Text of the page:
The New Zealand dollar retreated from its post-float highs yesterday as some semblance of normality returned to trading after the US Government reached an agreement on its debt ceiling.

The retracement, although slight, will be good news to exporters - who have seen the currency appreciate by more than 20 per cent against the US dollar since March - and Reserve Bank Governor Alan Bollard, who last month said the high value of the New Zealand dollar was acting as a drag on the New Zealand economy.

"The main feature of the last 24 hours has been that global risk sentiment has turned to the negative, so that will affect many things - commodities, equities and the high-risk currencies, like the kiwi," Westpac senior market strategist Imre Speizer told the Herald.

The kiwi was trading at US87.68c at 5pm yesterday, after sinking by almost a cent from its post-float high of US88.42c.


Dealers said the market had returned to more "normal transmission", for the time being at least, now that the US House of Representatives had approved legislation to raise the US debt limit by US$2.1 trillion ($2.4 trillion) and cut federal spending by US$2.4 trillion or more, one day before a threatened default.

BNZ currency strategist Mike Burrowes said the kiwi's fall was not directly related to the raising of the US debt ceiling.

He said there were other factors at play, such as a bout of risk aversion sweeping through the market on nervousness in the Italian banking sector.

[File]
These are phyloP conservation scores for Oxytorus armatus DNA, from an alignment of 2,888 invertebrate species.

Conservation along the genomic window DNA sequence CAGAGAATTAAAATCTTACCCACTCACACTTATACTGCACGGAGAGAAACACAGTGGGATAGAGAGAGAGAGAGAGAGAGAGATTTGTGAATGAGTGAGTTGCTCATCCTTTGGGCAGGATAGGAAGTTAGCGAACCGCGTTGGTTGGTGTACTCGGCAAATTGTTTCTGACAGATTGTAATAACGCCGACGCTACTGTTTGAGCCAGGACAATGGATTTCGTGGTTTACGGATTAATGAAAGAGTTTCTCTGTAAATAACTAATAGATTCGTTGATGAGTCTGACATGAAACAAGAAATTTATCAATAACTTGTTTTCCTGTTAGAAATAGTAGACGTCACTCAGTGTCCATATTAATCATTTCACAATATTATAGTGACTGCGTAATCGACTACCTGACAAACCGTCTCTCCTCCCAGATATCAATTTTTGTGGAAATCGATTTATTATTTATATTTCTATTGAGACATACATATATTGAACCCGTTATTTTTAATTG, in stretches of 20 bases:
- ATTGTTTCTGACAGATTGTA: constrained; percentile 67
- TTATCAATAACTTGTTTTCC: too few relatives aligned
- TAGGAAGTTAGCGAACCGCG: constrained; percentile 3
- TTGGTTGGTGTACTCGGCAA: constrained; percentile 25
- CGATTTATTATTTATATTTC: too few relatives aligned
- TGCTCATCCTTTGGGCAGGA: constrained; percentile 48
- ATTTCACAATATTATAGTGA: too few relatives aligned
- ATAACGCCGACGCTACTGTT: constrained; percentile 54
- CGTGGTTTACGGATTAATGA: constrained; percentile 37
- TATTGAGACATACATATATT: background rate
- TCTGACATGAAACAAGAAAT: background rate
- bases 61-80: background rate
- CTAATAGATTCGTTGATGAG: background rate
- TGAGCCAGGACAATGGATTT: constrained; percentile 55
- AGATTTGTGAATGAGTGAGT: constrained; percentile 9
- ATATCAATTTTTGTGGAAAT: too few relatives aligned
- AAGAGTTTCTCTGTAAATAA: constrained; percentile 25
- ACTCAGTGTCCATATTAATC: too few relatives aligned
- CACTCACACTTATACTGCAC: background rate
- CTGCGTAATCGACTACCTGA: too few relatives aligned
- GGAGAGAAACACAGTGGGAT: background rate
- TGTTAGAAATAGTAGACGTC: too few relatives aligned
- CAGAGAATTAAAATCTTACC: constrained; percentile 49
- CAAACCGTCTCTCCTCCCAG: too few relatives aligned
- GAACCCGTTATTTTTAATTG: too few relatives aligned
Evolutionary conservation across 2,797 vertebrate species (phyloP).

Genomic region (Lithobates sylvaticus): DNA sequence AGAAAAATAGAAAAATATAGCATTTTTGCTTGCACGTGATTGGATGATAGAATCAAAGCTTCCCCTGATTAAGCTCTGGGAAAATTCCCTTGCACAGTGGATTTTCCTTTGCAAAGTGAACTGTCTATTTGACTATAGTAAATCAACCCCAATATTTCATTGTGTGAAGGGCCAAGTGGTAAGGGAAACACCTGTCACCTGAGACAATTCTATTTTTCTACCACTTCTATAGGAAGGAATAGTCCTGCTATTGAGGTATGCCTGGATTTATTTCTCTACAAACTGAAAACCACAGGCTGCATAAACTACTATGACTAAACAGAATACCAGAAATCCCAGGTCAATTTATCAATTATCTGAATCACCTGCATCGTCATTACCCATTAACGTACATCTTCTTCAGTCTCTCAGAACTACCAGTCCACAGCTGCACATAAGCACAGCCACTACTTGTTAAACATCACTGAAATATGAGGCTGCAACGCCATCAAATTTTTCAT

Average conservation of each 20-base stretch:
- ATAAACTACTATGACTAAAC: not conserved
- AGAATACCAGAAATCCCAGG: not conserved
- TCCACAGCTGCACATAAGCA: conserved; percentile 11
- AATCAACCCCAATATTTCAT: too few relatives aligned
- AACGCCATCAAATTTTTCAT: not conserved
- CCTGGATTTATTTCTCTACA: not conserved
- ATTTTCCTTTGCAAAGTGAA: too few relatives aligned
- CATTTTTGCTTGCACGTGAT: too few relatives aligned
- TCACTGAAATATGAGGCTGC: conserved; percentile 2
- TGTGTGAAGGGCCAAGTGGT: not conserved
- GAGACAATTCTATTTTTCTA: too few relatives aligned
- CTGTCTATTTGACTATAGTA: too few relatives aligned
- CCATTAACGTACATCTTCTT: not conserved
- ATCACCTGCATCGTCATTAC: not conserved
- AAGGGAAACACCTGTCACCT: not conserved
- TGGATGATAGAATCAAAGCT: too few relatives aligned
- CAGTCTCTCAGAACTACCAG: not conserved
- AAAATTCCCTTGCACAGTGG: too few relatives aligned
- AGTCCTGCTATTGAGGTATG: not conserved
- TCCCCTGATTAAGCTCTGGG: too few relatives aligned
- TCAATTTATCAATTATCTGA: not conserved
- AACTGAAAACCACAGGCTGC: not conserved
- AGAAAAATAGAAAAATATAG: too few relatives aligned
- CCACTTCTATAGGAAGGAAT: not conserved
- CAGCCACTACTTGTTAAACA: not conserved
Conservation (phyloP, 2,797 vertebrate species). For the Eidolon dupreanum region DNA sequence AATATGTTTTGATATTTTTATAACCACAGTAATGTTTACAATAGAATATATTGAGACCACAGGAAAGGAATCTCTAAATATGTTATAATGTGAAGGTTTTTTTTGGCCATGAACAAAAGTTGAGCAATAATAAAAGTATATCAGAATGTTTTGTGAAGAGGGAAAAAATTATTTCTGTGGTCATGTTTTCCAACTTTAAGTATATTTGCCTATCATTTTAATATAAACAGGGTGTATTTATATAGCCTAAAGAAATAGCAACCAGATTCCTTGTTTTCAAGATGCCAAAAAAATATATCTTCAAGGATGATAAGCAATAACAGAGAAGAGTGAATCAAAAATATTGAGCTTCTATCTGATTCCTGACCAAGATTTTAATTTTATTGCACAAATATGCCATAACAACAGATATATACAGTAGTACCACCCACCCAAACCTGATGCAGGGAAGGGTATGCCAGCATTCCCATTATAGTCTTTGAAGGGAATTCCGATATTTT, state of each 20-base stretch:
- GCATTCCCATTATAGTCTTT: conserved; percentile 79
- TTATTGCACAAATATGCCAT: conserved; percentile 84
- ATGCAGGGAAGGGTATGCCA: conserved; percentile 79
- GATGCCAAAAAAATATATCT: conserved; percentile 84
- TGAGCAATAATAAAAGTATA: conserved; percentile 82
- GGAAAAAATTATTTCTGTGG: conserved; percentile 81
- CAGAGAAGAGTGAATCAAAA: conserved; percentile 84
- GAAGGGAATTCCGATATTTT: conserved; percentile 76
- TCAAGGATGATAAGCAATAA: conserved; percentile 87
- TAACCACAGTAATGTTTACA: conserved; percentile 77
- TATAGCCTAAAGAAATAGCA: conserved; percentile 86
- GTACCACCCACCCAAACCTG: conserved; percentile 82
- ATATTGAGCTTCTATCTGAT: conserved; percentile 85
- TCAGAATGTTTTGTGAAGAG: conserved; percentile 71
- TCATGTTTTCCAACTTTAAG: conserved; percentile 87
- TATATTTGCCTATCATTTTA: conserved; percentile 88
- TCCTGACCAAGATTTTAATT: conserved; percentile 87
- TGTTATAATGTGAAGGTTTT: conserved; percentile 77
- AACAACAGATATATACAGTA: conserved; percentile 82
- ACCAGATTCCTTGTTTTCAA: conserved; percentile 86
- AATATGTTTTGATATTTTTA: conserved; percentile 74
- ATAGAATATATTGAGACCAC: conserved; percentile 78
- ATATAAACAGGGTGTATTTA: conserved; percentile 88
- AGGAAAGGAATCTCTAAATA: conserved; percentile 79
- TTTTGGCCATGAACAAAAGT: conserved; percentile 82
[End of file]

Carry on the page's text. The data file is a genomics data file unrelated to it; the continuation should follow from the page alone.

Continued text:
Shares in UniCredit, Italy's largest bank, were temporarily suspended yesterday due to extreme market volatility. There were also concerns about global economic growth, which were acting against the riskier currencies.

The passing of the debt deal meant that part of the US dollar's reputation as a safe haven currency had been restored, for the time being at least.

Some foreign exchange participants are calling the kiwi higher, but BNZ expects it to hold at around present levels for the next 12 months.

"We don't believe that this is structurally normal and that the currency is going to keep appreciating over the long term, but for now the reasons for it to stay high are reasonably well supported," he said.

Westpac's Speizer said some computer valuation models suggested the kiwi was heavily overvalued.

"With the debt crisis out of the way, relationships will be restored, which will mean the overvaluation of the kiwi will have to correct itself," he said.

Markets are turning to June quarter unemployment data, due tomorrow, for indications as to whether the currency's strength could be justified by domestic fundamentals.